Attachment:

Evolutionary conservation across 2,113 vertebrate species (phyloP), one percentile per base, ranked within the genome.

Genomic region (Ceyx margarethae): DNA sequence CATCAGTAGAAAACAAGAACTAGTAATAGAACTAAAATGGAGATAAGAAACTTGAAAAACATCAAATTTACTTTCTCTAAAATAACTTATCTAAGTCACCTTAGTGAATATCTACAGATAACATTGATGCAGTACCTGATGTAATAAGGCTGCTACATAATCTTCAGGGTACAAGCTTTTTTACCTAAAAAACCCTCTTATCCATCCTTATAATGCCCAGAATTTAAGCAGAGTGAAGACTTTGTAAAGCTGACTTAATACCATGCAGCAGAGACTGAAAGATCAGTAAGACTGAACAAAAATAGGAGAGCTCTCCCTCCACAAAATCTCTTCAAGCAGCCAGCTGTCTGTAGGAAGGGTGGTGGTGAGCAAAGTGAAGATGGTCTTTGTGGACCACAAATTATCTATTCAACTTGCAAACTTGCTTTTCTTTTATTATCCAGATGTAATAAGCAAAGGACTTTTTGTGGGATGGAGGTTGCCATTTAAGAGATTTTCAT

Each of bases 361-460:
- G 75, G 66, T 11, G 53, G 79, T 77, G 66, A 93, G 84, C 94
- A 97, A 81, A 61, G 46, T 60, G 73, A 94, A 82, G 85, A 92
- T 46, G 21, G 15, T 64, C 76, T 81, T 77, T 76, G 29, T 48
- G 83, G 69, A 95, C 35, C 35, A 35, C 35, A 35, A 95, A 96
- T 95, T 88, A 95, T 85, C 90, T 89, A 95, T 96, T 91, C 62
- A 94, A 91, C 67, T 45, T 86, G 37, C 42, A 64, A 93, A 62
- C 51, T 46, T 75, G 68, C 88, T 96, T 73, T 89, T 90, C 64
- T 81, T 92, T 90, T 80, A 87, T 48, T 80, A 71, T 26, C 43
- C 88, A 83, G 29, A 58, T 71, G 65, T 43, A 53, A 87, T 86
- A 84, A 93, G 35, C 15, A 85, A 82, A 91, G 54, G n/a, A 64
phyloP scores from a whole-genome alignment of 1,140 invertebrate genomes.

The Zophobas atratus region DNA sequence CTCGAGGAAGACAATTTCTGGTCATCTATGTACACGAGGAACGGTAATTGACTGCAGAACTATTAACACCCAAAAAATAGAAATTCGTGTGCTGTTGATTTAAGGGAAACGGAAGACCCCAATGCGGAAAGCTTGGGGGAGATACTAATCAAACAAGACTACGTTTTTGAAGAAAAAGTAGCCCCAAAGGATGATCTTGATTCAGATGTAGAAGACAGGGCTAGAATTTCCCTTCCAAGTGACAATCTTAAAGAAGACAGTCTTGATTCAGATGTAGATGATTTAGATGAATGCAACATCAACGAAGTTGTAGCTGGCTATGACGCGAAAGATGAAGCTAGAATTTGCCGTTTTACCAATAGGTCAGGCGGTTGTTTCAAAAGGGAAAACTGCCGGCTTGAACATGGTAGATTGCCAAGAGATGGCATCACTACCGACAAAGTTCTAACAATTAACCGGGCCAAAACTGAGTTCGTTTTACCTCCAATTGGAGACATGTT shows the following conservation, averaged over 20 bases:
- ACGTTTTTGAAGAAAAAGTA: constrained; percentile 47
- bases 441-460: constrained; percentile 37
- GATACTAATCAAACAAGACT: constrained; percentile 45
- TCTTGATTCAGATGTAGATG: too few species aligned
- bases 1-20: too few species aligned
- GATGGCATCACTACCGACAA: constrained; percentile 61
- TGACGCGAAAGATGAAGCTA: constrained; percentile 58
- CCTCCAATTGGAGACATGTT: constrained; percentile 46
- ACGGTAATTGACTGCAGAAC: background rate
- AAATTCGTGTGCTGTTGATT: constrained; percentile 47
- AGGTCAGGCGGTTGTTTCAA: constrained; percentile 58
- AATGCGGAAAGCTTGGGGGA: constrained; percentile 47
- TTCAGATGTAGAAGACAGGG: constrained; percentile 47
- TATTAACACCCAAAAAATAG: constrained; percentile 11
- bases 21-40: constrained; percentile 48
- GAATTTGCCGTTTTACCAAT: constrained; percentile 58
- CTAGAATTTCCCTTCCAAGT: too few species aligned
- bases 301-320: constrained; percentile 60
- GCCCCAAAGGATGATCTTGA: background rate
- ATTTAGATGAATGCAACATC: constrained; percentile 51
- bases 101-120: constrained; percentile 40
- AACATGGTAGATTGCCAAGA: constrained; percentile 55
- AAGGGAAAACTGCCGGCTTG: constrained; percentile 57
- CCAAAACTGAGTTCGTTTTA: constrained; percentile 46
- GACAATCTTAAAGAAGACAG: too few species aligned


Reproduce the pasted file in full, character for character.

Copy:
Evolutionary conservation across 2,113 vertebrate species (phyloP), one percentile per base, ranked within the genome.

Genomic region (Ceyx margarethae): DNA sequence CATCAGTAGAAAACAAGAACTAGTAATAGAACTAAAATGGAGATAAGAAACTTGAAAAACATCAAATTTACTTTCTCTAAAATAACTTATCTAAGTCACCTTAGTGAATATCTACAGATAACATTGATGCAGTACCTGATGTAATAAGGCTGCTACATAATCTTCAGGGTACAAGCTTTTTTACCTAAAAAACCCTCTTATCCATCCTTATAATGCCCAGAATTTAAGCAGAGTGAAGACTTTGTAAAGCTGACTTAATACCATGCAGCAGAGACTGAAAGATCAGTAAGACTGAACAAAAATAGGAGAGCTCTCCCTCCACAAAATCTCTTCAAGCAGCCAGCTGTCTGTAGGAAGGGTGGTGGTGAGCAAAGTGAAGATGGTCTTTGTGGACCACAAATTATCTATTCAACTTGCAAACTTGCTTTTCTTTTATTATCCAGATGTAATAAGCAAAGGACTTTTTGTGGGATGGAGGTTGCCATTTAAGAGATTTTCAT

Each of bases 361-460:
- G 75, G 66, T 11, G 53, G 79, T 77, G 66, A 93, G 84, C 94
- A 97, A 81, A 61, G 46, T 60, G 73, A 94, A 82, G 85, A 92
- T 46, G 21, G 15, T 64, C 76, T 81, T 77, T 76, G 29, T 48
- G 83, G 69, A 95, C 35, C 35, A 35, C 35, A 35, A 95, A 96
- T 95, T 88, A 95, T 85, C 90, T 89, A 95, T 96, T 91, C 62
- A 94, A 91, C 67, T 45, T 86, G 37, C 42, A 64, A 93, A 62
- C 51, T 46, T 75, G 68, C 88, T 96, T 73, T 89, T 90, C 64
- T 81, T 92, T 90, T 80, A 87, T 48, T 80, A 71, T 26, C 43
- C 88, A 83, G 29, A 58, T 71, G 65, T 43, A 53, A 87, T 86
- A 84, A 93, G 35, C 15, A 85, A 82, A 91, G 54, G n/a, A 64
phyloP scores from a whole-genome alignment of 1,140 invertebrate genomes.

The Zophobas atratus region DNA sequence CTCGAGGAAGACAATTTCTGGTCATCTATGTACACGAGGAACGGTAATTGACTGCAGAACTATTAACACCCAAAAAATAGAAATTCGTGTGCTGTTGATTTAAGGGAAACGGAAGACCCCAATGCGGAAAGCTTGGGGGAGATACTAATCAAACAAGACTACGTTTTTGAAGAAAAAGTAGCCCCAAAGGATGATCTTGATTCAGATGTAGAAGACAGGGCTAGAATTTCCCTTCCAAGTGACAATCTTAAAGAAGACAGTCTTGATTCAGATGTAGATGATTTAGATGAATGCAACATCAACGAAGTTGTAGCTGGCTATGACGCGAAAGATGAAGCTAGAATTTGCCGTTTTACCAATAGGTCAGGCGGTTGTTTCAAAAGGGAAAACTGCCGGCTTGAACATGGTAGATTGCCAAGAGATGGCATCACTACCGACAAAGTTCTAACAATTAACCGGGCCAAAACTGAGTTCGTTTTACCTCCAATTGGAGACATGTT shows the following conservation, averaged over 20 bases:
- ACGTTTTTGAAGAAAAAGTA: constrained; percentile 47
- bases 441-460: constrained; percentile 37
- GATACTAATCAAACAAGACT: constrained; percentile 45
- TCTTGATTCAGATGTAGATG: too few species aligned
- bases 1-20: too few species aligned
- GATGGCATCACTACCGACAA: constrained; percentile 61
- TGACGCGAAAGATGAAGCTA: constrained; percentile 58
- CCTCCAATTGGAGACATGTT: constrained; percentile 46
- ACGGTAATTGACTGCAGAAC: background rate
- AAATTCGTGTGCTGTTGATT: constrained; percentile 47
- AGGTCAGGCGGTTGTTTCAA: constrained; percentile 58
- AATGCGGAAAGCTTGGGGGA: constrained; percentile 47
- TTCAGATGTAGAAGACAGGG: constrained; percentile 47
- TATTAACACCCAAAAAATAG: constrained; percentile 11
- bases 21-40: constrained; percentile 48
- GAATTTGCCGTTTTACCAAT: constrained; percentile 58
- CTAGAATTTCCCTTCCAAGT: too few species aligned
- bases 301-320: constrained; percentile 60
- GCCCCAAAGGATGATCTTGA: background rate
- ATTTAGATGAATGCAACATC: constrained; percentile 51
- bases 101-120: constrained; percentile 40
- AACATGGTAGATTGCCAAGA: constrained; percentile 55
- AAGGGAAAACTGCCGGCTTG: constrained; percentile 57
- CCAAAACTGAGTTCGTTTTA: constrained; percentile 46
- GACAATCTTAAAGAAGACAG: too few species aligned